By Christian F. McDermott, Myria Saarinen, Calum Docherty, Charlotte Guerin, Jiou (Alex) Park, and Amy Smyth

The use of card, contactless, and innovative digital payment solutions has significantly increased in recent years, fueled by the immediate impacts of the ongoing COVID-19 pandemic and the longer-term growth of e-commerce and open banking. In this context, the legal and regulatory environment around payment data is no longer limited to traditional actors in the banking sector or the long-established ambit of banking secrecy rules. As such, stakeholders from fintech startups to established technology giants face an increasing patchwork of compliance obligations.

An FCA report evaluates the chequered implementation of technology change and identifies risks and best practices to help firms better navigate this change.

By Andrew C. Moyle, Alain Traill, and Jagveen S. Tyndall

Of the nearly 1,000 “material incidents” reported to the UK’s Financial Conduct Authority (FCA) in 2019, 17% were caused by change-related activity. It was against this backdrop that, on 5 February 2021, the FCA set out the findings of its review entitled Implementing Technology Change regarding the execution of technology change within the financial services sector (the Report). While the Report focuses on the UK, its findings apply equally to financial services organisations implementing technology change across all geographies.

The HKMA introduces a new data sharing initiative, reported on the central bank digital currency initiative, and outlined regtech plans.

 By Simon Hawkins, Kieran Donovan, and Kenneth Y.F. Hui

The fifth annual Hong Kong Fintech Week conference kicked off with speeches and panels from both Hong Kong and international regulatory representatives, in addition to key market players. Topics explored ranged from the impact and complications of technology and big data to notable technological trends that have emerged as a result of the pandemic.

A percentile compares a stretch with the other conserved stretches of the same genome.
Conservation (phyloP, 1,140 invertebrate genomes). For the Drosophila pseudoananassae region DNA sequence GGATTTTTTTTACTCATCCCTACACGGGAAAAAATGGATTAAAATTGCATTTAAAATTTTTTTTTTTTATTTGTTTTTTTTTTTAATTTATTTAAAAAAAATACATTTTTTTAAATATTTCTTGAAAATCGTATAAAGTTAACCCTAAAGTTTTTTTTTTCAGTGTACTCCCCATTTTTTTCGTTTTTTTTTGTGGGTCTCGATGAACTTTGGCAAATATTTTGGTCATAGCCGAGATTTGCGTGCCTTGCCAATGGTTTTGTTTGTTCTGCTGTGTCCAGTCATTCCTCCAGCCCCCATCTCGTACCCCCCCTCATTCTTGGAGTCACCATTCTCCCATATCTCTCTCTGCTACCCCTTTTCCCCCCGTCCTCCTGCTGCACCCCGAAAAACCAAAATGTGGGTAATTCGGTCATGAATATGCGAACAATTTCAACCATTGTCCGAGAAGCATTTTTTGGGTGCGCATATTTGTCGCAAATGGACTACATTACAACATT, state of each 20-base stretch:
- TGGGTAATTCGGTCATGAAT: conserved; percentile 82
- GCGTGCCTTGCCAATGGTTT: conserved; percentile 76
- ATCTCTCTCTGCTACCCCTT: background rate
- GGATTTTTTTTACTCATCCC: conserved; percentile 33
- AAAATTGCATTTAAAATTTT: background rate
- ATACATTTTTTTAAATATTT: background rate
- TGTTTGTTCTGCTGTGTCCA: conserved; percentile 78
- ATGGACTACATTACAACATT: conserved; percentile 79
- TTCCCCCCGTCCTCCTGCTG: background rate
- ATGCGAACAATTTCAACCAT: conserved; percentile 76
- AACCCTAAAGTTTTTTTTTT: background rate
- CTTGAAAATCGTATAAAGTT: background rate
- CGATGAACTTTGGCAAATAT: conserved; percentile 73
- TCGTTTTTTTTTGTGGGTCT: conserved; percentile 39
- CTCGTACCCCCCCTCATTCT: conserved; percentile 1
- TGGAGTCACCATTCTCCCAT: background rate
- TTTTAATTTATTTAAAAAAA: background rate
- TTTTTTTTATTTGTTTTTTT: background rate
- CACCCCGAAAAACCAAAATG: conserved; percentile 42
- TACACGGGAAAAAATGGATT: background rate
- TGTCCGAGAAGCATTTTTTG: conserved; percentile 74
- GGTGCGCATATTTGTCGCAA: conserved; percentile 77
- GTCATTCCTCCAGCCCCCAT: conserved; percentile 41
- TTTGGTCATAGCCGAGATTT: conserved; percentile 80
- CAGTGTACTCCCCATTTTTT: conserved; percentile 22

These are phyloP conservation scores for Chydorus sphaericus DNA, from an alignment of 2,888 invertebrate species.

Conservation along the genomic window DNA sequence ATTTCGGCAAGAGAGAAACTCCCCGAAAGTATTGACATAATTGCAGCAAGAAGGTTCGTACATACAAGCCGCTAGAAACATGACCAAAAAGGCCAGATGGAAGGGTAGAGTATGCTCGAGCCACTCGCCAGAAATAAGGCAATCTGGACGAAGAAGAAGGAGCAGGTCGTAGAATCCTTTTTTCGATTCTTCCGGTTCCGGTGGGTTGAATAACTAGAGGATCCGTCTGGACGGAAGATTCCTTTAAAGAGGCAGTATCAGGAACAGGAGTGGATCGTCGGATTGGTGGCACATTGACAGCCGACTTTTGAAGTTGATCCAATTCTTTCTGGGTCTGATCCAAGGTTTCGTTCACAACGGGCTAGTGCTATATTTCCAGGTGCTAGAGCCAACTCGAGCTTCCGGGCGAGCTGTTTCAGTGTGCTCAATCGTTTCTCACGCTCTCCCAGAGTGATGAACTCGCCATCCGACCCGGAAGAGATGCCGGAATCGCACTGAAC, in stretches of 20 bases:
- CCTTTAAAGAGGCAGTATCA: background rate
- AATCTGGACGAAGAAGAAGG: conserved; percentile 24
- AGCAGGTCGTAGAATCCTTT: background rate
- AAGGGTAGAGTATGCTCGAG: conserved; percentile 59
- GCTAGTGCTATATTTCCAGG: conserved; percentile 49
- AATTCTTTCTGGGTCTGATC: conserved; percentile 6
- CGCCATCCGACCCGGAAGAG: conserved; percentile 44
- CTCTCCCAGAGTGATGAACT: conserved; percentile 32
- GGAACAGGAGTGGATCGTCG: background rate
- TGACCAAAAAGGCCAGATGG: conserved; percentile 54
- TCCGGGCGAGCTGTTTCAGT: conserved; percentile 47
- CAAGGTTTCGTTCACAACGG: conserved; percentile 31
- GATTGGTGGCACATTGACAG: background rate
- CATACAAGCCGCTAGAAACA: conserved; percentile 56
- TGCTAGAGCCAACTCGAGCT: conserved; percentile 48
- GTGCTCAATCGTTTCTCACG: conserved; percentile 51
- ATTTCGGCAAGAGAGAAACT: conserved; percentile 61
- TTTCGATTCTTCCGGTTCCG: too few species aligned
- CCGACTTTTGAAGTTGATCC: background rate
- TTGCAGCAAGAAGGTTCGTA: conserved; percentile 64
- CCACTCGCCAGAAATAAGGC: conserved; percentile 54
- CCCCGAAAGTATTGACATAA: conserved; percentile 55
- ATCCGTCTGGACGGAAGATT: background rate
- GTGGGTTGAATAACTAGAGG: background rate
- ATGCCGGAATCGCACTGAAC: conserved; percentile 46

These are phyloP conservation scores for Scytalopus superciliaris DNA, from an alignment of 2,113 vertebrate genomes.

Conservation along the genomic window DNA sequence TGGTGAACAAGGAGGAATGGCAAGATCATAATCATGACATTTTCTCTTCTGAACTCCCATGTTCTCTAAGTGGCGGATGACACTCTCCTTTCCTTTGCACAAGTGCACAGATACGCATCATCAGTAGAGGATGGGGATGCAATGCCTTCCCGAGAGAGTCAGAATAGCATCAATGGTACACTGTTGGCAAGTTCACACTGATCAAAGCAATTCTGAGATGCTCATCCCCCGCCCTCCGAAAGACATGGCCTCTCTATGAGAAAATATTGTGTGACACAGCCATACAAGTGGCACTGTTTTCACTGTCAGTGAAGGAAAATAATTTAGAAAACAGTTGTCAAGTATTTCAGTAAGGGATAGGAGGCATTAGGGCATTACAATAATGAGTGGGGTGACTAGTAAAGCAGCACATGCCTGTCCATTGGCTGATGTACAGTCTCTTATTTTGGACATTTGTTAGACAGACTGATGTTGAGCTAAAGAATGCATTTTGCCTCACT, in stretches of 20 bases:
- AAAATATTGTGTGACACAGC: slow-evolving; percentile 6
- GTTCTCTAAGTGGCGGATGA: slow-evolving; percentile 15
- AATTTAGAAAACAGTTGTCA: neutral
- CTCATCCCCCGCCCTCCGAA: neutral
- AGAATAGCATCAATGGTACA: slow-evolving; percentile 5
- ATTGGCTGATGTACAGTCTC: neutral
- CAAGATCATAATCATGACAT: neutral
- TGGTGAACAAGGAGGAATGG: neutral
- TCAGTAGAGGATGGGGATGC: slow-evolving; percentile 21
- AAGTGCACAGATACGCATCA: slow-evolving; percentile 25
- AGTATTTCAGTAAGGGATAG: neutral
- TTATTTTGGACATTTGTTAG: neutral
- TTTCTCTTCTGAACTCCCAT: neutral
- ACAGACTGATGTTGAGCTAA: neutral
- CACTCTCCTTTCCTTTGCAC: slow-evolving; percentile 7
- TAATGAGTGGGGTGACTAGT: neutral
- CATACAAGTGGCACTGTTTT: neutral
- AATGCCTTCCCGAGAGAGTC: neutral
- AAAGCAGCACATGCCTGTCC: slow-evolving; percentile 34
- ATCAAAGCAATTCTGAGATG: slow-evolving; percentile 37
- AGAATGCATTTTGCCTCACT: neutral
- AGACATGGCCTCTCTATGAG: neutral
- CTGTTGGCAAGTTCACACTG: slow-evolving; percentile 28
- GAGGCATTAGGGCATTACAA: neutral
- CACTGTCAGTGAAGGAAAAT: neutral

An ECON draft report on digital finance recommends legislative action in relation to cryptoassets and cyber resilience and a framework for digital onboarding.

By Stuart Davis, Sam Maxson, and Anna Lewis-Martinez

On 4 June 2020, the European Parliament’s Economic and Monetary Affairs Committee (ECON) published a draft report setting out its recommendations to the European Commission on digital finance, including emerging risks in cryptoassets and regulatory and supervisory challenges in the area of financial services, institutions, and markets.

The aim of the draft report is to address the main areas that demand a pan-European regulatory response to digital finance. Three priority areas are highlighted for consideration for legislative action: cryptoassets, cyber resilience, and data. These areas are noted as key to the future development of digital finance in the EU.

The resource aims to help businesses create more resilient supply chains and trusted data by responsibly deploying blockchain technology.

By Stuart Davis, Fiona Maclean, Andrew Moyle, Jenny Cieplak, Mitch Rabinowitz and Masha Smith

The World Economic Forum has launched a new, first-of-its-kind resource — Redesigning Trust: Blockchain Deployment Toolkit (Toolkit) — to help organizations responsibly develop and deploy blockchain technology based on their business needs. The resource aims to address the need for more resilience, trust, and efficiency in global supply chains.

The Toolkit reflects the ongoing efforts of numerous experts at the intersection of law and technology to document blockchain deployment best practices. It contains 14 modules addressing key topics, considerations, and challenges implicated in blockchain deployments. Latham lawyers both drafted and contributed to sections on Consortium Governance, Data Protection, Personal Data Handling, and Legal and Regulatory Compliance.